University of Sheffield‘s new £4.4 million Arthur Willis Environmental Centre will allow researchers to study future climate scenarios and their effects on local biology, including plants and social insects such as ants and bees. The energy-efficient greenhouse gave Bond Bryan Architects and builders William Birch & Sons Ltd an opportunity for some innovative work. The facility has been built to not only blend seamlessly into the surrounding woodlands and sit upon on WWII rubble infill, but also to allow bees to fly in and out!

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With the bees traveling freely between the facility and the outdoors, scientists will be able to study their behavioral patterns as they travel to their nearby hives. The Centre is the new home of researchers studying the biology of plants and social insects in the hope of gaining new understanding of the effects of climate change and potentially improving crop production in developing regions. The greenhouse has 16 different control zones to simulate conditions in different climate zones and future climate scenarios.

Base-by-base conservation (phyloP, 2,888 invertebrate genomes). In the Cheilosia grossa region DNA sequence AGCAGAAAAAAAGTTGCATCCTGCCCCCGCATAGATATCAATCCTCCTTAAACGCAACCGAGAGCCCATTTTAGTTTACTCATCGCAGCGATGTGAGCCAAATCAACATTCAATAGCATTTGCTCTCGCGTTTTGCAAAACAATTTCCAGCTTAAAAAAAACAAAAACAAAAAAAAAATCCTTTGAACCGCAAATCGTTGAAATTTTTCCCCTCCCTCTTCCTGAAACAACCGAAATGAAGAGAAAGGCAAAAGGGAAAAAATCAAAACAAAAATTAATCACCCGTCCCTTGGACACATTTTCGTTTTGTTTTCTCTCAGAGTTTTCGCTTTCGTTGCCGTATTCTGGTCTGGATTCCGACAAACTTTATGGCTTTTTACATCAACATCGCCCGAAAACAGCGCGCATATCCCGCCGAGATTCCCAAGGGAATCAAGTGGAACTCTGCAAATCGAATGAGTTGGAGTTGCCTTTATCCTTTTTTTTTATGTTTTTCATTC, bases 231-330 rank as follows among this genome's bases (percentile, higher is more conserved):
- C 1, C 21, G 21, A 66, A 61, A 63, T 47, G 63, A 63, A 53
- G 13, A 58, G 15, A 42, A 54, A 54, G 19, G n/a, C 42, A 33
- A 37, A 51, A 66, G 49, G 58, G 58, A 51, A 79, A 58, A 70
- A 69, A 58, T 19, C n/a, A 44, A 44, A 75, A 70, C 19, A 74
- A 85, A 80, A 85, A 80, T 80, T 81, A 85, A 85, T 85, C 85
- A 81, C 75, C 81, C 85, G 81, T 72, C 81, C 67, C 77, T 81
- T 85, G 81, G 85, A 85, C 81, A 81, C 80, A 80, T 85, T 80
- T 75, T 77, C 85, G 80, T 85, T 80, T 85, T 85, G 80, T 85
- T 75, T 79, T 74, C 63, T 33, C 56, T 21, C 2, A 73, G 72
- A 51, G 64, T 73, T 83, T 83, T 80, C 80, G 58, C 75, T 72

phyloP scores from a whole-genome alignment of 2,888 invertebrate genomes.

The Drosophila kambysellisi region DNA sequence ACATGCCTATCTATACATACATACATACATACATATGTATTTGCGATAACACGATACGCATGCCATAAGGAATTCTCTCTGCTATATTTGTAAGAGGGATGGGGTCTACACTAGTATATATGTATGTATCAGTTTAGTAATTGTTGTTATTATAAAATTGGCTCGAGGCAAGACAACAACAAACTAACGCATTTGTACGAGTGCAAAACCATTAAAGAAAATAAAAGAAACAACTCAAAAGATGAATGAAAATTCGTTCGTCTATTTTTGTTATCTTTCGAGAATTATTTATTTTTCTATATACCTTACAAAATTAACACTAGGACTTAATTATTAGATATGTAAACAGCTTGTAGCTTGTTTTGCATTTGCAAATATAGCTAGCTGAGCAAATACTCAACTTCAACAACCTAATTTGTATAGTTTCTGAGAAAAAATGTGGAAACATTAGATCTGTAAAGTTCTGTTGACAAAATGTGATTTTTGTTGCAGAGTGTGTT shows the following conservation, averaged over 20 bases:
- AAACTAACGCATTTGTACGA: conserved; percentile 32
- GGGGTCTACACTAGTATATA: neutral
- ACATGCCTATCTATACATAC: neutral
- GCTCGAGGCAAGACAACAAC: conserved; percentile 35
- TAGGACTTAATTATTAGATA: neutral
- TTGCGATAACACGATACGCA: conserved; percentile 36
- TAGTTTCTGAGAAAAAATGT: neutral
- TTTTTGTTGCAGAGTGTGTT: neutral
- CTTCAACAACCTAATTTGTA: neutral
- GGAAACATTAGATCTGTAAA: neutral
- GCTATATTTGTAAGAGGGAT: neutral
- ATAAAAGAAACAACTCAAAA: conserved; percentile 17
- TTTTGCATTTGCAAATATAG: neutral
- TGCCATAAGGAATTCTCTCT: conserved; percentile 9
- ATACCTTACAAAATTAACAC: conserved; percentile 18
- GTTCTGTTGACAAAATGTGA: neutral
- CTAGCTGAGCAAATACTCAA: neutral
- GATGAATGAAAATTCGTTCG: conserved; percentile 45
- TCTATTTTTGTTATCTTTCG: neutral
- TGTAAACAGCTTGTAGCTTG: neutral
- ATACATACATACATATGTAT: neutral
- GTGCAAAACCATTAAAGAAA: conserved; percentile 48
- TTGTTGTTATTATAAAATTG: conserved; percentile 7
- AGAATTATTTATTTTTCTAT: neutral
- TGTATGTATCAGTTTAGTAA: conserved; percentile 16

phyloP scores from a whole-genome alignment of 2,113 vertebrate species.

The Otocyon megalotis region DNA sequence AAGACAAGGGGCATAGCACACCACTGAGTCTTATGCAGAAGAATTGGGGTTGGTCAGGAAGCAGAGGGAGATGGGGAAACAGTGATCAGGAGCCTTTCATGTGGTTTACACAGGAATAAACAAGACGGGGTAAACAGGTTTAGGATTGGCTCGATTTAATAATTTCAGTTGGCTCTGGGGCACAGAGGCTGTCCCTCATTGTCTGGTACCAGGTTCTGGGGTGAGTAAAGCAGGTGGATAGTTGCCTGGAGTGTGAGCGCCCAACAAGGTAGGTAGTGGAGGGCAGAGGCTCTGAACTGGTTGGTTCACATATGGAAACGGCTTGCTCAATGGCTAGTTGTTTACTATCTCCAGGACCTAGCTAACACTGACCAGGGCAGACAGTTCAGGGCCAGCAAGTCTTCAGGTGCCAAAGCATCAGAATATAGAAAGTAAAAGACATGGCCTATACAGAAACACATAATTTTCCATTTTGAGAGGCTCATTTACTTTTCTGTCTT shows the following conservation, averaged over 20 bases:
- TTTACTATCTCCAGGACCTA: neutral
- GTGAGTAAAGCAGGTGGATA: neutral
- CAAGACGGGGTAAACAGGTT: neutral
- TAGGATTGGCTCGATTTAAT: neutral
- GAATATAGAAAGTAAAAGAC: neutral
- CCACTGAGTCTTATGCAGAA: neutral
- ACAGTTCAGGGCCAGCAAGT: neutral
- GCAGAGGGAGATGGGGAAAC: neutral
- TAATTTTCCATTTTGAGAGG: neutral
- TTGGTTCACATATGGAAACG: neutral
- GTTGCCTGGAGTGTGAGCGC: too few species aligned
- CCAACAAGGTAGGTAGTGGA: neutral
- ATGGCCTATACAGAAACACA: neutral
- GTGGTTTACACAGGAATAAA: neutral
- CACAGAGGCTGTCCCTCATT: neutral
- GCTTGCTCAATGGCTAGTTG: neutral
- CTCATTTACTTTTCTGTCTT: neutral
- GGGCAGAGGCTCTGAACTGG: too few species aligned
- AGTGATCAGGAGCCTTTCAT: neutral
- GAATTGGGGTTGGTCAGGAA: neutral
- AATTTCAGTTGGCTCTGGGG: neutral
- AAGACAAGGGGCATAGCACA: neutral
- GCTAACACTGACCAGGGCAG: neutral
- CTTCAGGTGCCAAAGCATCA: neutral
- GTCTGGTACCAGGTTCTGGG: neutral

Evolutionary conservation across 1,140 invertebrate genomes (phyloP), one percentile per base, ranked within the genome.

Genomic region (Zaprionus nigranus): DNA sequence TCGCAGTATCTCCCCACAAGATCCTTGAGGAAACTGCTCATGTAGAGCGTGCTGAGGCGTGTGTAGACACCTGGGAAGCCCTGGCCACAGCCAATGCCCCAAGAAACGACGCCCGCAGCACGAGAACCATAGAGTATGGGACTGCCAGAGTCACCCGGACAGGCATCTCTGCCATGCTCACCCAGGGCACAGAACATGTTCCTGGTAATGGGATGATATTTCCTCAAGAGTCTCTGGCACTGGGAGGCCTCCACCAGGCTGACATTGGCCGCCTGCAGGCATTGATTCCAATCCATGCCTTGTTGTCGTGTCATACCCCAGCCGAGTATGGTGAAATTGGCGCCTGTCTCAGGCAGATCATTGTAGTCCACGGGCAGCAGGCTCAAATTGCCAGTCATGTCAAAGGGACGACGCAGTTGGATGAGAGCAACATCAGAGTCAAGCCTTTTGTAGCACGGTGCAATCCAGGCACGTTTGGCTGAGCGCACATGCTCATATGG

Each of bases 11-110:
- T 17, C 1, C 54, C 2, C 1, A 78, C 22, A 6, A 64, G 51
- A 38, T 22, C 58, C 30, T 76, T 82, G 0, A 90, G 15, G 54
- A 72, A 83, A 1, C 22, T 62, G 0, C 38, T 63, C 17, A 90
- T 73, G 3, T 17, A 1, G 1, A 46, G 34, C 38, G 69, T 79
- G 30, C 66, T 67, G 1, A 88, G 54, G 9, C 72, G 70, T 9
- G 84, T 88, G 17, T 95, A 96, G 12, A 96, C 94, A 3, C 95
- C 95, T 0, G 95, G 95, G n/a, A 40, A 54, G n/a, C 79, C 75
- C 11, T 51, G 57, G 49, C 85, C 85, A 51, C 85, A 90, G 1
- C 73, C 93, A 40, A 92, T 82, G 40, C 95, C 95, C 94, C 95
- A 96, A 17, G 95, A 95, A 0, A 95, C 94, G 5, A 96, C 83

Professor Lorraine Maltby, Head of the University´s Department of Animal and Plant Sciences stated: “As well as taking great strides to help solve some of the world´s most pressing environmental concerns, the Centre will also help improve the city´s biodiversity, with plants and beneficial insects being protected in the surrounding woodland.”

It is nice to see that the University is keeping its neighborhood in good shape while tackling problems across the channel and beyond.

+ Bond Bryan Architects

+ University of Sheffield

Via World Architecture News